Reasons to be cheerful in this bleak economy should be the celebration of the death of excess. We don't need to be fat and lazy and entitled because we happened to be born into one of the wealthiest countries in the world. The scales have been tipped. We need to refocus our attention on things that are significant in our lives. Even if culture seems trivial, it truly mirrors our times. And with that in mind, let me present my culture picks for 2009. Some of it may resonate with you, and some of it may appear gratuitous. Regardless, it helped soothe my muse.
Jeff Zenick - I collect outsider art AKA art brut; self-taught artists who've never perfected their craft in a formal university capacity. Folks like Howard Fintzer gathered loads of press back in the early '80s by rendering wonderfully unique LP covers for R.E.M. and the Talking Heads.A few months back I was trolling eBay for some inspiration and happened upon this critically acclaimed Florida-based artist. His series of pen-and-ink rendered yearbook portraits are stunning and emotionally engaging in their hard-edged simplicity. Moreover, there is nothing more satisfying than discovering a new artist and being able to afford a piece of art, all the while helping the artist earn a living.
The Takeover UK: Running with the Wasters (Rykodisc) Some critics foolishly called the melody-mad Pittsburgh indie-rock quartet the new Strokes or Libertines. While not as raw or edgy as either of those bands, they wrote better songs and played with a little more instrumental precision. Check out the revved up pop-punk classic "Ah La La" or the Kinks meets La's ballad "Evelyn." They graciously played a private concert for Culture Catch during Internet Week, too. But sadly, RYKO dropped them and a short time later they split up. Look for 3/4's of them in a new outfit called 1,2,3 in 2010.
The Last Station (Sony Classics) - Watching Oscar-worthy heavyweights Helen Mirren and Christopher Plummer spar in this Leo Tolstoy love story is like watching 48 years of love from a fly-on-the-wall perspective. One is swept up in the drama of what Tolstoy must have struggled with -- if we are to believe the six diaries that this story is based on -- in his final days.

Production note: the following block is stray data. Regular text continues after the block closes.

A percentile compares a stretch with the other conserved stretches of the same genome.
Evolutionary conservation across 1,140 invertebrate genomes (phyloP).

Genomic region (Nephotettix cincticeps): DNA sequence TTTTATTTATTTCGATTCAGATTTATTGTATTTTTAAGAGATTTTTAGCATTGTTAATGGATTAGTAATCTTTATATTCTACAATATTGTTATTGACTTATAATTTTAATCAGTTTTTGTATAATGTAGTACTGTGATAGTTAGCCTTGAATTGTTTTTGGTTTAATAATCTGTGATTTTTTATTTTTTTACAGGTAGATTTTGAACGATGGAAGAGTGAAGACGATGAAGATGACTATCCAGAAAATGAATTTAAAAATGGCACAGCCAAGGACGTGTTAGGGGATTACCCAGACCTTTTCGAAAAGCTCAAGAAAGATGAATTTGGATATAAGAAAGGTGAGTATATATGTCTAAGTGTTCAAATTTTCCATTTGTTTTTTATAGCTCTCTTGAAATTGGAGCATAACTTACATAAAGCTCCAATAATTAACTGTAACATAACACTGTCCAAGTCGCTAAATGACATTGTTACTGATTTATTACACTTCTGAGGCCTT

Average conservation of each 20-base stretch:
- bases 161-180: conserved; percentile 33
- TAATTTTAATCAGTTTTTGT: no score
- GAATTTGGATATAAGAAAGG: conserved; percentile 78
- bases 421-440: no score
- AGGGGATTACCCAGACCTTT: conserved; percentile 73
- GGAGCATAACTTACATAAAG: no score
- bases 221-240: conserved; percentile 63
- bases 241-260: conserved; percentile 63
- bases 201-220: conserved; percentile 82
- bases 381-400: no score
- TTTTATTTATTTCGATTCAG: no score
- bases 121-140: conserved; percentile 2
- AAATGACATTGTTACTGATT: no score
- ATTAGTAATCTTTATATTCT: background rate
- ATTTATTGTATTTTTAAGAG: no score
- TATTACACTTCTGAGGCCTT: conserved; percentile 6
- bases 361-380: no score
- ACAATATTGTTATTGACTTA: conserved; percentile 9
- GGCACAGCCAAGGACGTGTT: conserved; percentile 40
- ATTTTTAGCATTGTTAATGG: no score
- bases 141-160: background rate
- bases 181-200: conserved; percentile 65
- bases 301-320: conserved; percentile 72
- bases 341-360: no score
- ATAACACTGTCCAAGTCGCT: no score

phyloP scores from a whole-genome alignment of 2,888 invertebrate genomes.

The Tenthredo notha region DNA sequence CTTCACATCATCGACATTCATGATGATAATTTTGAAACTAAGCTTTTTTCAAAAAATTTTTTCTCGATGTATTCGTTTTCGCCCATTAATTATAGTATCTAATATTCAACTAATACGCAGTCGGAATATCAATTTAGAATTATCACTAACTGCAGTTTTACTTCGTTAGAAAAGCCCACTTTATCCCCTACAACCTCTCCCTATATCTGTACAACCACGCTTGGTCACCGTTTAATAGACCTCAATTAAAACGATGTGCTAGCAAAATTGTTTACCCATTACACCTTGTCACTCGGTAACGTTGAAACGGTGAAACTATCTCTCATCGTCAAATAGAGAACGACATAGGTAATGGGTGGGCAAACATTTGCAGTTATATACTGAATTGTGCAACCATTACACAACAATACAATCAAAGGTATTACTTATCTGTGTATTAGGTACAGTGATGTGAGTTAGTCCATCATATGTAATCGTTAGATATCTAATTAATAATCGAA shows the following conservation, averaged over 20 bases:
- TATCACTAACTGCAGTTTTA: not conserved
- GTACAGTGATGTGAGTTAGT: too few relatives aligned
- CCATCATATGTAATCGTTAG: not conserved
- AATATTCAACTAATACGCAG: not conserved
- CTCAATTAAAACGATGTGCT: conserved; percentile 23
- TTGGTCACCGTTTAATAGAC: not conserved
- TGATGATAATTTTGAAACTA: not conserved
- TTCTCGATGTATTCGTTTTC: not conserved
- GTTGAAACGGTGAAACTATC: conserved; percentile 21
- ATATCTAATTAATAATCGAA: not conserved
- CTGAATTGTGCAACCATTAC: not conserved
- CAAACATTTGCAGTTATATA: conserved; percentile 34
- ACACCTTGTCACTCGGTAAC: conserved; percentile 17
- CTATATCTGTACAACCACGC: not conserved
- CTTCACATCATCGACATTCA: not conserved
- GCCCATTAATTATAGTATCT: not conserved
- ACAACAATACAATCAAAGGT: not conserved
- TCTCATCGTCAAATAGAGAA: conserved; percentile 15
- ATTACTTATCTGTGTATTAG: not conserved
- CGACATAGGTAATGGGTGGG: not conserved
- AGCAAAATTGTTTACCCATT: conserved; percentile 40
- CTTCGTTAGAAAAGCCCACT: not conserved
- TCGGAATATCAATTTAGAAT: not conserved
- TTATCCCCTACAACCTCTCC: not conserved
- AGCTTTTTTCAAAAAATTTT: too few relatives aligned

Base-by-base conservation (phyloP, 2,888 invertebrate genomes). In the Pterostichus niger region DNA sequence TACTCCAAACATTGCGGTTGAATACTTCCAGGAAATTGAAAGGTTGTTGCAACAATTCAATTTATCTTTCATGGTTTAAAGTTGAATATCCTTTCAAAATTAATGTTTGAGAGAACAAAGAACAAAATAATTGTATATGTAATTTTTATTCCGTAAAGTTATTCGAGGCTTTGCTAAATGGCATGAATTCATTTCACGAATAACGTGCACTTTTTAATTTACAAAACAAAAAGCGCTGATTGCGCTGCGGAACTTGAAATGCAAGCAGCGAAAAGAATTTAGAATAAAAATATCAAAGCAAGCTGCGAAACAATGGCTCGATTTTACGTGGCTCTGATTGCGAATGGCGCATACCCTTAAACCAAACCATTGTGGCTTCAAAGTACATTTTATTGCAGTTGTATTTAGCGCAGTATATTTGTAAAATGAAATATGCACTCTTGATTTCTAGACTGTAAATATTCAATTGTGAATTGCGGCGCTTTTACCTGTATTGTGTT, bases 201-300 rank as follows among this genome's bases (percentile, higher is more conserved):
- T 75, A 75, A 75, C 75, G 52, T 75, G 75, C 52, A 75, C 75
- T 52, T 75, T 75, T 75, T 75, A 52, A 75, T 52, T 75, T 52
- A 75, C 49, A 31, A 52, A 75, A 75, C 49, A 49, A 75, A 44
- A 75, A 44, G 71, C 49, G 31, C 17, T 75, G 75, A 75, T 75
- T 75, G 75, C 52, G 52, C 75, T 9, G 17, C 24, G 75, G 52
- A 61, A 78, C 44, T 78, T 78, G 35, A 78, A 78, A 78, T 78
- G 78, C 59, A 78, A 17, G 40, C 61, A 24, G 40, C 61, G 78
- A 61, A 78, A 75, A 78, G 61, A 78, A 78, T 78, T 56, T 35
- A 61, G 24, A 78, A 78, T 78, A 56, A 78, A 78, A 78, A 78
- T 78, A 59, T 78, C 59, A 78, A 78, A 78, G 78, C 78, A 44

Peter Doherty: Grace/Wastelands (Astralwerks) - Who knew that U.K. rocker Pete, er Peter Doherty would reach thirty and actually still be capable of vital and dynamic music? Few in the music press thought that he'd live so long. Or that the best album of his career would be his first solo CD -- part shaggy romantic on a displaced busker's holiday. Mr. Doherty has crafted a throwback record that reminds this listener of Ray Davies social observations during his reign with the mid-60s Kinks.
The Picture of Dorian Gray by Oscar Wilde (Penquin Classics) - I can be a bit obsessive with book cover designs. And this reprint from Penguin, along with seven other classic literary titles, caught my eye in a Brooklyn bookstore. I'd never read this story about soul-selling debauchery and piercing epigrams about social conventions. It is certainly one of the grand masterworks of English literature. Wilde, of course, was imprisoned for homosexual acts, and died after his release in exile in Paris. Hard to believe with all of his written output that this remains his only novel. A U.K.-produced motion picture release directed by Oliver Parker and starring Ben Barnes (Dorian) and Colin Firth (Lord Henry) should hit our shores shortly.
The Avett Brothers: I and Love and You (Columbia) - Simply stated, "I and Love and You" is one of the great songs of this decade. In a year filled with bleak economic news, rising unemployment, health care reform, and a global crisis looming on every sector, this simple, heartfelt, piano-driven ballad from this Concord, NC roots-rock band delivered cautious optimism, all while the protagonist longed for the creature comforts of Brooklyn, not Manhattan. Now that's a good thing. Thanks, Brothers Scott and Seth.
Radiohead: Kid A (EMI) As the new millennium progressed, this remastered art-rock juggernaut gained more stature in Radiohead's extraordinary catalog. In some ways, it may be considered their masterwork, even knocking off the more accessible OK Computer from that lofty perch. For me, it's like they purposely made a rock record that was stripped of all it's guitar parts in the final mix but yet those six-string vibratory frequencies still resonate in space.
Fantastic Mr. Fox (20th Century Fox) - Clooney -- even as an animated fox -- has never been better in Wes Anderson's brilliant Roald Dahl's retro-leaning stop motion animation film adaptation. As usual, the music -- including The Beach Boys, Rolling Stones, Burl Ives, Pulp's Jarvis Cocker, Alexandre Desplat's score, et al. -- is just as engaging, only enhancing the entire delightful experience. Who said crime doesn't pay? Well, for Bernie Madoff, almost.